and the landscape of his memories: salt
and heat, the sun burning him
into submission. So that the memory
of his desert, its sands and washes
its birds and strange shy creatures becomes
her memory too, stolen. She decides, she
knows from where she resides in the flat
and cold place in which she has always
considered herself an adopted
daughter, she will be his desert.

The child says, I don’t love anybody in this world anymore.

In the pocket of his bathrobe, the one
he knew she liked to wear because
it smelled of him she found a small strip
of paper, the fortune from a Chinese buffet
left for her to read and on which was typed,
it’s not too late to turn back
from the path you are on.

A man in the back seat of a car making eyes
at her in the bank teller line,

a couple on a park bench keeping watch on their child
with binoculars that they pass back and forth between them.

The rain makes a shelter of its steady sound
late into the night, the light from downtown streets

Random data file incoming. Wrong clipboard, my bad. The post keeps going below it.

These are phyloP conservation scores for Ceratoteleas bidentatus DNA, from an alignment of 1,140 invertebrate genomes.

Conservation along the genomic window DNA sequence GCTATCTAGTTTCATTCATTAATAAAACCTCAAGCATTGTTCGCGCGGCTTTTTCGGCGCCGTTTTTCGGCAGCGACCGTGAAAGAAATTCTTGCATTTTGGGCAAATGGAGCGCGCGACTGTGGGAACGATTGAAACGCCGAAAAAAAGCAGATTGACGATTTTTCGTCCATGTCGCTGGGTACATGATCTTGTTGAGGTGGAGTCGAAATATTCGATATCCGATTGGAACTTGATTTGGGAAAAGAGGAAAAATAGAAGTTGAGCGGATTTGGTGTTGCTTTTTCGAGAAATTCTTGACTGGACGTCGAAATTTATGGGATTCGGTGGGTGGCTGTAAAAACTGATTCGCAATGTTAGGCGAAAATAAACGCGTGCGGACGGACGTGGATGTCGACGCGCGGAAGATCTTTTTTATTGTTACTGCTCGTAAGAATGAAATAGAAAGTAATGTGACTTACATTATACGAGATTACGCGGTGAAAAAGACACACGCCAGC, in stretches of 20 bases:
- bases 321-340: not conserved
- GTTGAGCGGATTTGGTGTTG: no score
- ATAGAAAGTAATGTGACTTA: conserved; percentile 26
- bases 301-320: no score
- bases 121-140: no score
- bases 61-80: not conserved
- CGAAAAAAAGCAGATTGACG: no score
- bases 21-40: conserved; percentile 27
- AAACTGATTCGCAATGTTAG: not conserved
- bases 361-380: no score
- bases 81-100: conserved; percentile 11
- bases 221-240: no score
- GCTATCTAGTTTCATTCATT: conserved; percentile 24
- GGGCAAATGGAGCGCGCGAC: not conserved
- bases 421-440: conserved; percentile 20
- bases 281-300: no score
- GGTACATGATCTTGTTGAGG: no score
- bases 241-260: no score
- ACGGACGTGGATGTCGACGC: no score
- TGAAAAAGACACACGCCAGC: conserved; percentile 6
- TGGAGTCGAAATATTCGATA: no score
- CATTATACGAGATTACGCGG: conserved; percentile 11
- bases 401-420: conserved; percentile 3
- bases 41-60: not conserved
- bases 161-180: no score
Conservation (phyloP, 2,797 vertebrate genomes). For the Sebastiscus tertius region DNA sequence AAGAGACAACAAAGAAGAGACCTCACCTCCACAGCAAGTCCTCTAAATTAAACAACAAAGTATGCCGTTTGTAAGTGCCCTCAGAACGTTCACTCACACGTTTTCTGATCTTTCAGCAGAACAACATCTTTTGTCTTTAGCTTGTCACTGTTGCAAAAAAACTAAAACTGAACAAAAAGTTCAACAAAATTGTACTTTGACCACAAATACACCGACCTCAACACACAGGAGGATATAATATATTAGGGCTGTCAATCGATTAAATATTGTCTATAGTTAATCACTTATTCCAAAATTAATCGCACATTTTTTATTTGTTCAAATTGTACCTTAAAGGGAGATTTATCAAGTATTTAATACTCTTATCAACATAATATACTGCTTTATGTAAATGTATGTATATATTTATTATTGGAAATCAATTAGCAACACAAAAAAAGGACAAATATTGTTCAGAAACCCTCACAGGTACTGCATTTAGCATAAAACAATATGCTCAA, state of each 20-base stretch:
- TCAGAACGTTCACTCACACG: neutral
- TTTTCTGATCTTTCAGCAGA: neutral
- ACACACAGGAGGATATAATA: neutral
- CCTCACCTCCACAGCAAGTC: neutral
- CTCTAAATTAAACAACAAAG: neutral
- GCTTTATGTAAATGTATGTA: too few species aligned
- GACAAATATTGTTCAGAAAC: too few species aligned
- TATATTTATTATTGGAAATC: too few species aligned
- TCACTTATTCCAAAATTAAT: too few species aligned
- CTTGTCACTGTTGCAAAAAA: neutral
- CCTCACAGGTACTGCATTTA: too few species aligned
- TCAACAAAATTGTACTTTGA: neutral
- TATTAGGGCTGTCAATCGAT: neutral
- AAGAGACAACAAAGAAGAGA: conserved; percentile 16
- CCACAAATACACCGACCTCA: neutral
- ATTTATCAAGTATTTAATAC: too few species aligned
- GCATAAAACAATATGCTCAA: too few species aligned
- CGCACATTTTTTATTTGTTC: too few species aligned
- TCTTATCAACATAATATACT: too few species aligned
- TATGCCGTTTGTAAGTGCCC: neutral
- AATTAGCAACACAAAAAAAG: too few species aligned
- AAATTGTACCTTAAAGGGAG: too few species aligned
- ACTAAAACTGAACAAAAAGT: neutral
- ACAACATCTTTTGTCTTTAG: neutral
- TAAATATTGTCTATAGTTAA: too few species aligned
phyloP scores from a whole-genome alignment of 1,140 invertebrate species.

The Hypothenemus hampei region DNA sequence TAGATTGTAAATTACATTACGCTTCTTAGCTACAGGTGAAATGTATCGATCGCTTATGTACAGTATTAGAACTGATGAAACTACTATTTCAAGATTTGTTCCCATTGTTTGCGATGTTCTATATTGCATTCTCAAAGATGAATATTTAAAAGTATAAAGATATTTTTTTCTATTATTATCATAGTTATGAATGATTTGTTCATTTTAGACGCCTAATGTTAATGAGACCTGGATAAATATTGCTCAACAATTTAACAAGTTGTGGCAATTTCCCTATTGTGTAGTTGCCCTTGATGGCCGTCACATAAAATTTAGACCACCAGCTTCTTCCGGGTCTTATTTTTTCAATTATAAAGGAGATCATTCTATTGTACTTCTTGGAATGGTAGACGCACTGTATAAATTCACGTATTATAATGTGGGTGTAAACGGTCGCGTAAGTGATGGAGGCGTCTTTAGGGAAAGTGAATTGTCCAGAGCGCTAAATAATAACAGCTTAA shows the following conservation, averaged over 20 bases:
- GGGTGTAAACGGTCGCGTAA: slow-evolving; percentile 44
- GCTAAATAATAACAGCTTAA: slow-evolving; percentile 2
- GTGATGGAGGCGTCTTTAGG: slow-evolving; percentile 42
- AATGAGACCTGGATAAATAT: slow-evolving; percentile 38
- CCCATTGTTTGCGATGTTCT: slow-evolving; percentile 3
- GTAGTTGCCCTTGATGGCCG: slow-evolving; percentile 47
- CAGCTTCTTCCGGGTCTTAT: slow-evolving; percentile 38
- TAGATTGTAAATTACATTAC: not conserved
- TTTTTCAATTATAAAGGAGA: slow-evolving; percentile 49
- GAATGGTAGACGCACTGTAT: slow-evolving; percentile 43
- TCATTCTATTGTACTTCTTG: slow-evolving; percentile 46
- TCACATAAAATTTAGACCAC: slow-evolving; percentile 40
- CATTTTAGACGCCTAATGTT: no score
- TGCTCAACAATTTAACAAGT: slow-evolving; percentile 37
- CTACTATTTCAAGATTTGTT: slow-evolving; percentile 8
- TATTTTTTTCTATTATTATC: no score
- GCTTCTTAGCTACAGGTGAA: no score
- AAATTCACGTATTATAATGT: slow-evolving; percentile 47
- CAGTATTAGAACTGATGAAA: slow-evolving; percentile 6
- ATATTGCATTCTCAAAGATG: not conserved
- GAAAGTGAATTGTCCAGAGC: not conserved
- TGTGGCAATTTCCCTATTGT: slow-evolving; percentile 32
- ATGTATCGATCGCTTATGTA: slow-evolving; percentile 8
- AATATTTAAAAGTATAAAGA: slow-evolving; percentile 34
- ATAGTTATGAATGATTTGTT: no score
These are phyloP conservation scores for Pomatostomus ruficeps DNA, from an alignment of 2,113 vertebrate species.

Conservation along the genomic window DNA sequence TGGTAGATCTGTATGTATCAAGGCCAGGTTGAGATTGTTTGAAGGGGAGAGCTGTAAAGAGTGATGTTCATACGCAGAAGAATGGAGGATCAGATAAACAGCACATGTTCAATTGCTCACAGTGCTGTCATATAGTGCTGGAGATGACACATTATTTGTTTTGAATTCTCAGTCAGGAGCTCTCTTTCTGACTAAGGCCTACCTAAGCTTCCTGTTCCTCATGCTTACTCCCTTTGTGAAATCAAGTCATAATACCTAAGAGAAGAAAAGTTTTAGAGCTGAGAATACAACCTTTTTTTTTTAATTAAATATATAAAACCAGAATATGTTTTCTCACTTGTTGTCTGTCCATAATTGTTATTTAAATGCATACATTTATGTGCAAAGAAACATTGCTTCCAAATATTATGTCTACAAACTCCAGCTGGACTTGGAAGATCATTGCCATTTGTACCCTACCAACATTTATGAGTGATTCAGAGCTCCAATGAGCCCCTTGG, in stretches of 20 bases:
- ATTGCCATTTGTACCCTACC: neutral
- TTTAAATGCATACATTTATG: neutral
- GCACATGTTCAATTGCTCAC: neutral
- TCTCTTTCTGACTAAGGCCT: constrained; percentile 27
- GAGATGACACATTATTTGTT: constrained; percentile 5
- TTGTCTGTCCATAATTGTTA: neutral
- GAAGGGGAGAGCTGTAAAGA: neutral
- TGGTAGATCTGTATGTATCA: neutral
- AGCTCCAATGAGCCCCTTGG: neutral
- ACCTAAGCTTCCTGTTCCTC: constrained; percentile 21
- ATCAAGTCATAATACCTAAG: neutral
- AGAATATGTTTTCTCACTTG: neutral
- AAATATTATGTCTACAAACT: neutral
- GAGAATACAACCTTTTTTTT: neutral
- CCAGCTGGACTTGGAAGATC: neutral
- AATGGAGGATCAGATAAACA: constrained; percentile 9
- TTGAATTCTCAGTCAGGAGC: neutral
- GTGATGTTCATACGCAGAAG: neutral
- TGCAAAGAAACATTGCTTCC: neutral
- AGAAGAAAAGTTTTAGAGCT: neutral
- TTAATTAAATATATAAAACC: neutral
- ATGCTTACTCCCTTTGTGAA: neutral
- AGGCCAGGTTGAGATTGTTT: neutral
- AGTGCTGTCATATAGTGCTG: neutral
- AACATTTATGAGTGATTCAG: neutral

reflected in the clouds, fading as the hours grow.
The rain’s shelter is its own color. Train horn,
cat complaining into the silent grey air.
Drops hitting awnings and neglected air-
conditioners, an airplane plowing through
the swollen skies: what the air makes
of the fragile space
of breathing, deep in the hours
when the children lay dreaming.

She hears the cashier ask the girl before her
if she’s still with her boyfriend
and she replies in an angry
low tone, no. Why not? Abusive, she spits out,
then adds, verbally. He says, I called you. How come
you don’t call me back? Because he wouldn’t
let me, she answers. His soft eyes, his island
lilt. I’ll call you, okay? Take care, baby.

The fact was that she missed him whether or not
she wanted to, knew that some evenings she could
free her thoughts, unchain the proscribed way
she’d come to think of him, the distance between
stretching cartoon-like, oceans and continents
the hours lag that told her he was
sleeping while the snow in her world
fell to cover evergreens and carpet the pale
thin sidewalks: beach glass, stones, rotting pumpkins
left from other seasons. The winter air filled with scent,
an iron scent, the absence of scent, the air and snow, the hush
of snow falling beneath streetlamps, silence to measure
the burning stars. Some nights she wanted to stand
on the steps of her house and shout